California bag ban push could be tripped up by funding

California bag ban push could be tripped up by funding

By Bobby Elliott, Plastics Recycling Update

May 23, 2014

The funding source for a key provision in California's bag ban legislation appears to be up in the air.

Originally, the bill was to source $2 million from the state's Recycling Market Development Zone Program to award bag makers interested in manufacturing reusable bags. In its current form, however, the bill stipulates that the money, to be dispersed in loans and grants, will be drawn from "an unspecified fund."

Senate Bill 270's author and longtime bag ban advocate, state Sen. Alex Padilla, a Democrat representing the San Fernando Valley, did not return a request for comment on why the sourcing of the fund had been changed — or where it would come from now.

The bill, which recently passed the Assembly's Natural Resources Committee on a 5-3 vote, is said to be gaining steam – especially due to the $2 million in loans and grants the legislation makes available to plastic bag manufacturers. Those firms could utilize the funds to boost their manufacturing of reusable bags.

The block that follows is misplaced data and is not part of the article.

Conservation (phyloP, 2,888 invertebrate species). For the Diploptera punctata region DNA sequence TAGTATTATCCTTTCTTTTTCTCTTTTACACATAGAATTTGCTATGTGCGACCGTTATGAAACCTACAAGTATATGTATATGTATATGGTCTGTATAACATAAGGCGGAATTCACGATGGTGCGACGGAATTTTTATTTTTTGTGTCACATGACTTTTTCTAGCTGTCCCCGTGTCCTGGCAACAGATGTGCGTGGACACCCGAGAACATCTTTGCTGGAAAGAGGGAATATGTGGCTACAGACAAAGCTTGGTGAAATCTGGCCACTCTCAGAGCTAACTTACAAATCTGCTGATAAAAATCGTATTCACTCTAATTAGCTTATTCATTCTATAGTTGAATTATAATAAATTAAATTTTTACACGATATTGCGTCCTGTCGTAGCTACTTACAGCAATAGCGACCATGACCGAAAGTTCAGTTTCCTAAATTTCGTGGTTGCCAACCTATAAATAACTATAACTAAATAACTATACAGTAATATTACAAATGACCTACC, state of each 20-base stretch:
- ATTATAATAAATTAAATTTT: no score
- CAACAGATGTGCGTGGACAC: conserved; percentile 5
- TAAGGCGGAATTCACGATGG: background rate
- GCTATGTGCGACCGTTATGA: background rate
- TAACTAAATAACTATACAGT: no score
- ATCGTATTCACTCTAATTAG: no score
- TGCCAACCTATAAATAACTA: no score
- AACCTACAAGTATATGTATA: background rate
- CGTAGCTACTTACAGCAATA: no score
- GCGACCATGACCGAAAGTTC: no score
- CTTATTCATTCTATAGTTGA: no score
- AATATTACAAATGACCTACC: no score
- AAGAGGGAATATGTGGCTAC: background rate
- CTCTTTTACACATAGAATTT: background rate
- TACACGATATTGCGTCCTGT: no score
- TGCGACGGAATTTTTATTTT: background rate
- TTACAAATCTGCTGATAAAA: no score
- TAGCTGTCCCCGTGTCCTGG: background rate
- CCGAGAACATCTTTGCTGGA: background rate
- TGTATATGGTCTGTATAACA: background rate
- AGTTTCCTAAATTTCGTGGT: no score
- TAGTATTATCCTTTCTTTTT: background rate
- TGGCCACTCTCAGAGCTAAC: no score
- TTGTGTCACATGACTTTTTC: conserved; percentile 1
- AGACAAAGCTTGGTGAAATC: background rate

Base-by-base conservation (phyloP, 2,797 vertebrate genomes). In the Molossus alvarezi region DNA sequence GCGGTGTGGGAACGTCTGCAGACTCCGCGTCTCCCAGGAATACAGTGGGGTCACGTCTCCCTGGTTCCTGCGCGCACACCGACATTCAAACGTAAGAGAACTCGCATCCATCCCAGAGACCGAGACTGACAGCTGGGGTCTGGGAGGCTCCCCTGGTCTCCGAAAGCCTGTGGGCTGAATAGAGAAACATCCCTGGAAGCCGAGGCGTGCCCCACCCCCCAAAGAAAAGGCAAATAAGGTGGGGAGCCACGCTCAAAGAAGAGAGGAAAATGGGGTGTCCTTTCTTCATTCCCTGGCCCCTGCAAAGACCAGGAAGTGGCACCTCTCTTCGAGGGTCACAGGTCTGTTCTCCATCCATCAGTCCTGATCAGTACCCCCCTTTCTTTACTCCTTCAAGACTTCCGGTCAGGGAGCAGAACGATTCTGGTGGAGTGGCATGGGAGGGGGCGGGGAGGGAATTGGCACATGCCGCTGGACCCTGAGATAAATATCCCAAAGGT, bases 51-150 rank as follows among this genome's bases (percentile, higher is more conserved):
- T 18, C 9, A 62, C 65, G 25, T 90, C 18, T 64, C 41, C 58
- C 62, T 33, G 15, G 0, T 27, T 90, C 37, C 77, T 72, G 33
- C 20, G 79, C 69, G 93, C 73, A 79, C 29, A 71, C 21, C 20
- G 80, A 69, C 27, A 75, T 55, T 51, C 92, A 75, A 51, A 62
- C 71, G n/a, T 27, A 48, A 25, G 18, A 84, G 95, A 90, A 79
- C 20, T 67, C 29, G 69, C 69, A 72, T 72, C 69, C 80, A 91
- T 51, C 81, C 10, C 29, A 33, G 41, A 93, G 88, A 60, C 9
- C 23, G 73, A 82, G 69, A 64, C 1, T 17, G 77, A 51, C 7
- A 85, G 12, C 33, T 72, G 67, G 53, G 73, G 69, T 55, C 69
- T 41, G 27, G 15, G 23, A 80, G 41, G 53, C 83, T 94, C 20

Plastics industry players have long claimed a bag ban would kill jobs. But the provision providing funding for the creation of reusable products has actually moved some plastic packaging representatives to support the ban legislation.

"The opposition to SB 270 argues that this legislation will lead to jobs being lost in California," Command Packaging's CEO Pete Grande told Plastics Recycling Update. "This is a provocative allegation but the truth is that SB 270, as currently written, provides an opportunity for plastic grocery bag manufacturers to continue selling bags to grocery stores and avoid job losses. … Plastic bags can be made out of post-consumer recycled content and they can be engineered to be reusable."

It is estimated that about 100 cities and towns in California have already passed ban ban ordinances of their own. Padilla's 2013 attempt to pass bag ban legislation fell just three votes shy of making it out of the Senate.

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